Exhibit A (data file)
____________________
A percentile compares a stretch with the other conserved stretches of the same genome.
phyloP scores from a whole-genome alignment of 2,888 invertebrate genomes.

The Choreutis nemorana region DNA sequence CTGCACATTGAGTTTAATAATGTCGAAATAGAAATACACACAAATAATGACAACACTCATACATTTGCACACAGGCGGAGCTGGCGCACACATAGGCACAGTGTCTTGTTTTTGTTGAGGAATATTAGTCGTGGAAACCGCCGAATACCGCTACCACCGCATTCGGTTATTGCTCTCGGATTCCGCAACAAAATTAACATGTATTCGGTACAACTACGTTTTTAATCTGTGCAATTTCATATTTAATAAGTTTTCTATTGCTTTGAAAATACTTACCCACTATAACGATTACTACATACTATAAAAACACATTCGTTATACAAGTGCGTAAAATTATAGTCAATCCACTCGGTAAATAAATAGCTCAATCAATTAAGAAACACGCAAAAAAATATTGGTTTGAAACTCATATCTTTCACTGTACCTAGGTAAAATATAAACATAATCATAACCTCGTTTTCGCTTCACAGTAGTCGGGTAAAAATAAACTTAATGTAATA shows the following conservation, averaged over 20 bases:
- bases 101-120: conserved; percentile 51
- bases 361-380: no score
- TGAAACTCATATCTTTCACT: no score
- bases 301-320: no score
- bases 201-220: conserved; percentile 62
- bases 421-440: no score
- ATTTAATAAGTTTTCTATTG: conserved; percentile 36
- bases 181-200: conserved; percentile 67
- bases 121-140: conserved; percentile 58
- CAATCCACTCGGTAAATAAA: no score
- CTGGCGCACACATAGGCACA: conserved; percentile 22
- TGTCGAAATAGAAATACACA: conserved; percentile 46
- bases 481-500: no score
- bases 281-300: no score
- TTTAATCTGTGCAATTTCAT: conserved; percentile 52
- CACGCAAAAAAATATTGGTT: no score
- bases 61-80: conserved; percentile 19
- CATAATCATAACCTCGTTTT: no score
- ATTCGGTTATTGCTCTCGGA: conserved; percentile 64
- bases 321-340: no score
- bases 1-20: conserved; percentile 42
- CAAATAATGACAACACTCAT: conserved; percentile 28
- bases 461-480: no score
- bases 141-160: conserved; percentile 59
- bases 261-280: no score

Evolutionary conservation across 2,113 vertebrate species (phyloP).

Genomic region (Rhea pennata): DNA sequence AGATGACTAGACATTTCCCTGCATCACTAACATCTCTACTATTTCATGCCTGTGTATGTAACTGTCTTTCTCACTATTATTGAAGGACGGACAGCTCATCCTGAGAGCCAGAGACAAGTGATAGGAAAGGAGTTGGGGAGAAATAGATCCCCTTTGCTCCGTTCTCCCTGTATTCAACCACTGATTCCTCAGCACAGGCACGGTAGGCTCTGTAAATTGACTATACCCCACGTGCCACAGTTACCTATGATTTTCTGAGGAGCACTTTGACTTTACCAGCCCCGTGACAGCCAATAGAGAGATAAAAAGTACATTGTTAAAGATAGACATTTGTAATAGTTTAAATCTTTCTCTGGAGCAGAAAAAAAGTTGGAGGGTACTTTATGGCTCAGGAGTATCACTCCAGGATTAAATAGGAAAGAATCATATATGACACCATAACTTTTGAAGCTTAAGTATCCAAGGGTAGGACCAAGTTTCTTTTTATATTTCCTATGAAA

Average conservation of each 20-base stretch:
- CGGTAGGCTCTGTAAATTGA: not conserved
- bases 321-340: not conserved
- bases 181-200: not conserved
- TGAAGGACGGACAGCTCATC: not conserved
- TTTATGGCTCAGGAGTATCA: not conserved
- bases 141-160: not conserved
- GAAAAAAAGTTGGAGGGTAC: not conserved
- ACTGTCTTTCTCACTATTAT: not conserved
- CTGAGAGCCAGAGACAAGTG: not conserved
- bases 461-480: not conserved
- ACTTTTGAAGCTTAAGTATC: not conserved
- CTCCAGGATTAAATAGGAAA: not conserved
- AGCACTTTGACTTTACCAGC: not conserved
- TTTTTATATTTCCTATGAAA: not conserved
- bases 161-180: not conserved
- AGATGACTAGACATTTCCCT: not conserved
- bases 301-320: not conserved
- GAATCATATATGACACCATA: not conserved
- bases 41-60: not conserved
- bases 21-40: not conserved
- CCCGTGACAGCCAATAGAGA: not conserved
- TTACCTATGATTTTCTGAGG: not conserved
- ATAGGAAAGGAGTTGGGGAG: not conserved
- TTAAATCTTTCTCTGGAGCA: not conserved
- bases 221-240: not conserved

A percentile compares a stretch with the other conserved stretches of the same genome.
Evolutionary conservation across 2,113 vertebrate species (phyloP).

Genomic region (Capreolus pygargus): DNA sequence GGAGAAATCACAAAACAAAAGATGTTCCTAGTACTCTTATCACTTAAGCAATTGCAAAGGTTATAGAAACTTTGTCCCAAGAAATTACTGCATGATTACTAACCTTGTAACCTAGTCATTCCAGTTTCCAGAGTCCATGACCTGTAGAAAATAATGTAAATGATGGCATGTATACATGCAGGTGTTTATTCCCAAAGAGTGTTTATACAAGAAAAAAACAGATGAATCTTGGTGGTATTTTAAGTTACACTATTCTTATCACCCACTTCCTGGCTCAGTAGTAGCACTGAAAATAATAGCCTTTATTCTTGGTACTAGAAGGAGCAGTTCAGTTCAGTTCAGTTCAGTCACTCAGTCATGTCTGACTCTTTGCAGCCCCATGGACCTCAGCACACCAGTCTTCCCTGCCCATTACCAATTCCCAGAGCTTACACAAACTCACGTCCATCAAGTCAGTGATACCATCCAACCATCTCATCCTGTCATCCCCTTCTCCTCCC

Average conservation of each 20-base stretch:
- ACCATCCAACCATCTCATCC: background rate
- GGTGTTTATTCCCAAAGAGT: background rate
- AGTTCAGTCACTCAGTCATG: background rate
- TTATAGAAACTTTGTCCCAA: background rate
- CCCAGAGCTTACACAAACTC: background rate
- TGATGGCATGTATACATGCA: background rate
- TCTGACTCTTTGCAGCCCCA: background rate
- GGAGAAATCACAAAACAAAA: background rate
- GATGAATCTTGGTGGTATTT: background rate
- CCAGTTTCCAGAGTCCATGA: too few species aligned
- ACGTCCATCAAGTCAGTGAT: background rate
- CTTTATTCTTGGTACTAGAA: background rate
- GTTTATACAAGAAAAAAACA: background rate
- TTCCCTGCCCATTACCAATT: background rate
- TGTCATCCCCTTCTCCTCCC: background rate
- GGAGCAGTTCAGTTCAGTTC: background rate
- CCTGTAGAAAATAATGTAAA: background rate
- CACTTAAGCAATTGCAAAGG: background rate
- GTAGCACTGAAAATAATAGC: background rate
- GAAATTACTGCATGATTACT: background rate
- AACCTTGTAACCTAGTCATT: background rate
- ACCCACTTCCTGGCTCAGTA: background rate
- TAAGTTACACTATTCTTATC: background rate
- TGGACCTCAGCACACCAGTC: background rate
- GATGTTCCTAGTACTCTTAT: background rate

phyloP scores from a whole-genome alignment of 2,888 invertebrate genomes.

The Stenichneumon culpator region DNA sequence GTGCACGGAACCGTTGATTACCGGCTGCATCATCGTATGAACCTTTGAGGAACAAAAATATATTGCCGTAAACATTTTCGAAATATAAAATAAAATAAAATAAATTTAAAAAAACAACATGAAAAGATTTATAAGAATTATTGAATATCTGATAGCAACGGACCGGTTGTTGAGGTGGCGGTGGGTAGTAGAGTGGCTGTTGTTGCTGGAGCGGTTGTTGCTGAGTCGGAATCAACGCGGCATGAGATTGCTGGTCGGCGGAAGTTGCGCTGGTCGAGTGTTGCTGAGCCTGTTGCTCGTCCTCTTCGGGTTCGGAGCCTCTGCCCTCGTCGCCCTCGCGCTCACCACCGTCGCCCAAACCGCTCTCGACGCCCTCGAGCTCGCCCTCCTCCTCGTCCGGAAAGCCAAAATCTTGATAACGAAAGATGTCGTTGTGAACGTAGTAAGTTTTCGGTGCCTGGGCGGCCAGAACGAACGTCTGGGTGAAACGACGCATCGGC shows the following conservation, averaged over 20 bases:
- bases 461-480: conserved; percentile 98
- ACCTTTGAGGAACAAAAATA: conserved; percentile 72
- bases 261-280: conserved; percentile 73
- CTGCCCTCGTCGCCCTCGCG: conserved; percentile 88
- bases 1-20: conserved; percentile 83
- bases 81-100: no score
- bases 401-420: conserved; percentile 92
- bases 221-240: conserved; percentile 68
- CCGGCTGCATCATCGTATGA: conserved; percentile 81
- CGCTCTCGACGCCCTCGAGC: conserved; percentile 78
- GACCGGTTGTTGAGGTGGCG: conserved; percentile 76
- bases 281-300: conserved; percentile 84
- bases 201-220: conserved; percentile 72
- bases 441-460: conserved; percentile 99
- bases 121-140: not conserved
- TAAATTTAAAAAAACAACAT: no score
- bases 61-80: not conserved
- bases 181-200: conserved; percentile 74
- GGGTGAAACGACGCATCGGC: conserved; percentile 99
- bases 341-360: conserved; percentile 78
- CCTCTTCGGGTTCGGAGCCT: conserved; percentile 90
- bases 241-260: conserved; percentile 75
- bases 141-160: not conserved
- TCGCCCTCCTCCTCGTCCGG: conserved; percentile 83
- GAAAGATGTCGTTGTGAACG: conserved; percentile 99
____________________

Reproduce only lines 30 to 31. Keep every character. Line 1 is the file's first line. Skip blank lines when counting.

Genomic region (Rhea pennata): DNA sequence AGATGACTAGACATTTCCCTGCATCACTAACATCTCTACTATTTCATGCCTGTGTATGTAACTGTCTTTCTCACTATTATTGAAGGACGGACAGCTCATCCTGAGAGCCAGAGACAAGTGATAGGAAAGGAGTTGGGGAGAAATAGATCCCCTTTGCTCCGTTCTCCCTGTATTCAACCACTGATTCCTCAGCACAGGCACGGTAGGCTCTGTAAATTGACTATACCCCACGTGCCACAGTTACCTATGATTTTCTGAGGAGCACTTTGACTTTACCAGCCCCGTGACAGCCAATAGAGAGATAAAAAGTACATTGTTAAAGATAGACATTTGTAATAGTTTAAATCTTTCTCTGGAGCAGAAAAAAAGTTGGAGGGTACTTTATGGCTCAGGAGTATCACTCCAGGATTAAATAGGAAAGAATCATATATGACACCATAACTTTTGAAGCTTAAGTATCCAAGGGTAGGACCAAGTTTCTTTTTATATTTCCTATGAAA

Average conservation of each 20-base stretch: